Publisher: Legal Language Services
Chapter 1: Introduction
Chapter 2: Legal Basis for Taking Evidence
Chapter 3: Taking Evidence in Germany Pursuant to the Hague Evidence Convention
Chapter 4: Taking Evidence in Germany Pursuant to the Federal Rules of Civil Procedure
Chapter 5: Advantages and Disadvantages of Taking Evidence Pursuant to the Hague Evidence Convention and the Federal Rules of Civil Procedure
Taking evidence in Germany is challenging under the best of conditions, requiring large expenditures of both time and money. Regardless of the method used to take evidence in Germany just one request for documents or testimony can add months of delay to discovery. As for expenses, attorneys contemplating taking evidence in Germany should be prepared to spend $20,000 or more. This means that the evidence sought in Germany should be valuable to the case without being dispositive – because, as we’ll explain, if the evidence is truly dispositive there may be grounds to dismiss the case for forum non conveniens.
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Germany is a civil law country. Chapter 2 provides an overview of how a civil law system functions. Chapters 3 provides a comprehensive review of taking evidence in Germany pursuant to the Hague Evidence Convention; chapter 4 provides a comprehensive review of taking evidence pursuant to the Federal Rules of Civil Procedure. Both methods have their advantages and their drawbacks. Attorneys should select the method for taking evidence that is most likely to meet their goals. Chapter 5 provides a brief summary of the pros and cons of taking evidence under either the Hague Evidence Convention or the Federal Rules of Civil Procedure.
The Appendices provide attorneys with important resources:
In order to take evidence in Germany under the Federal Rules of Civil Procedure, a court must have personal jurisdiction over the defendant or witness. Accordingly, the court must have a constitutional basis for asserting jurisdiction, a statutory basis for asserting jurisdiction, and a finding that service of process was proper. Because the constitutional basis is a major issue when evidence is sought from a non-party witness under the Federal Rules, we review the constitutional basis for personal jurisdiction in the section on taking evidence from non-party witnesses. Throughout the text we will assume that there is always a statutory basis for asserting jurisdiction under a state statute. However, strictly speaking, this assumption is not always true and hence may require some research.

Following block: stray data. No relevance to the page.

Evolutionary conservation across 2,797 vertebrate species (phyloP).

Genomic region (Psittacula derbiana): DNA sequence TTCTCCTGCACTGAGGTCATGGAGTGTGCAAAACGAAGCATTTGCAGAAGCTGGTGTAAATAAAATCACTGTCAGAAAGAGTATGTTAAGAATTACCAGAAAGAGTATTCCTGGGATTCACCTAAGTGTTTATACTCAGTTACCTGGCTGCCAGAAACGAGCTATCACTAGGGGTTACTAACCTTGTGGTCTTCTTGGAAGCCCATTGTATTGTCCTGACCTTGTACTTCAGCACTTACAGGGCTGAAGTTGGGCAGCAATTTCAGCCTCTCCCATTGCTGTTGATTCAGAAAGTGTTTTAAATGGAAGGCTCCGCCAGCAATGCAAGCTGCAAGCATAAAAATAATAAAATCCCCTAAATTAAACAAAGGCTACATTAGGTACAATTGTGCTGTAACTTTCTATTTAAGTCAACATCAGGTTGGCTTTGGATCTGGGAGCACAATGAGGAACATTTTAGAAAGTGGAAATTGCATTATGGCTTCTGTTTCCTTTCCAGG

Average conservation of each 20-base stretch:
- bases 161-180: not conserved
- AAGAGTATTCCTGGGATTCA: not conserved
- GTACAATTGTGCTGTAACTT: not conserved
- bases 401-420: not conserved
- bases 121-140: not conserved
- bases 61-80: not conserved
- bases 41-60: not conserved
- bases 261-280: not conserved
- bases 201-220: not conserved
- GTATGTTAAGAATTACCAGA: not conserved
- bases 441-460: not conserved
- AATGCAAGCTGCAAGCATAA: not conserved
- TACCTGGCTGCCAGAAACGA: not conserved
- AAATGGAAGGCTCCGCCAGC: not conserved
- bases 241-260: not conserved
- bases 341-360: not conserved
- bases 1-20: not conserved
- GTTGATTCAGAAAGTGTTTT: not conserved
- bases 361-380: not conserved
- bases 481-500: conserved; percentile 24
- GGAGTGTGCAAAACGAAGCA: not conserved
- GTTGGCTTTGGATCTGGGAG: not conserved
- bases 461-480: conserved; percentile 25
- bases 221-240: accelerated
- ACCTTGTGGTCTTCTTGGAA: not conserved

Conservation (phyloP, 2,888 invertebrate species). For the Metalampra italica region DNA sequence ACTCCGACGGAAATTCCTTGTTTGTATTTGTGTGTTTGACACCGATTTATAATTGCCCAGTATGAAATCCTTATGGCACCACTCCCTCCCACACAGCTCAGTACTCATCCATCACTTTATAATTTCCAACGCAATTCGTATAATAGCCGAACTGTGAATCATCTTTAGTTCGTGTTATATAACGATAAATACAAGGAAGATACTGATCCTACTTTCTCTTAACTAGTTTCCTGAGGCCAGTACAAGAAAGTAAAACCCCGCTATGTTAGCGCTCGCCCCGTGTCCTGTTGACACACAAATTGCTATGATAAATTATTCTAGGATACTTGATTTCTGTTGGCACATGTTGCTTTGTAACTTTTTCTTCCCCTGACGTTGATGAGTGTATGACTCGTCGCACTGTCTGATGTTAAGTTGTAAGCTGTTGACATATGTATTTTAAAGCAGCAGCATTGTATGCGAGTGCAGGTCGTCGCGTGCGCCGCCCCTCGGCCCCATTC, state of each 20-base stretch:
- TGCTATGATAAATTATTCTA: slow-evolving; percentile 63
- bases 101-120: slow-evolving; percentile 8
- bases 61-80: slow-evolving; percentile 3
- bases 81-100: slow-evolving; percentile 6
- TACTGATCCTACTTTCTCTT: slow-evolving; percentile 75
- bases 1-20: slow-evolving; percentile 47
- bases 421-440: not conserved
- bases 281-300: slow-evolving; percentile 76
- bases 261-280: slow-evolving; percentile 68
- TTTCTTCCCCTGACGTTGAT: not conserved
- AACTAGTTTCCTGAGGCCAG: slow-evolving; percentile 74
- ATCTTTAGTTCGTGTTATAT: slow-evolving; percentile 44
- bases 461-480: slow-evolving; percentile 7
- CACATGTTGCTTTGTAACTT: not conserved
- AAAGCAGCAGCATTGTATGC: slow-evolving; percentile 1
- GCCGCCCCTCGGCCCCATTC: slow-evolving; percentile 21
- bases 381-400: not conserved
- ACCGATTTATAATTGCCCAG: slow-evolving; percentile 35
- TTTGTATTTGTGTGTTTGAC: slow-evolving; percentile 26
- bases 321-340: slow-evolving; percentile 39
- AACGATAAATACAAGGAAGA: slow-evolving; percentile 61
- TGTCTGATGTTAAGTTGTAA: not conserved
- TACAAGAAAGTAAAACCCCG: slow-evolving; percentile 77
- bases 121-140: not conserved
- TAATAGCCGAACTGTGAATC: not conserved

Before we conclude this discussion, a cautionary comment is in order. Service of originating process upon a German defendant must be effected pursuant to the terms of the Hague Service Convention. However, service of a “subpoena” on a non-party is controlled by the Hague Evidence Convention. Under the Hague Evidence Convention a “subpoena” is actually a request for evidence, called a Hague Evidence Request or a Letter of Request. Throughout this monograph we use words that U.S. attorneys are most comfortable using. Thus, the word “subpoena,” is used when evidence is sought from a non-party, regardless of its technical and administrative details under the Hague Evidence Convention. Similarly, the word “deposition” is used throughout this monograph, even though the equivalent procedure in the German legal system is really the “in-court judicial examination of a witness.”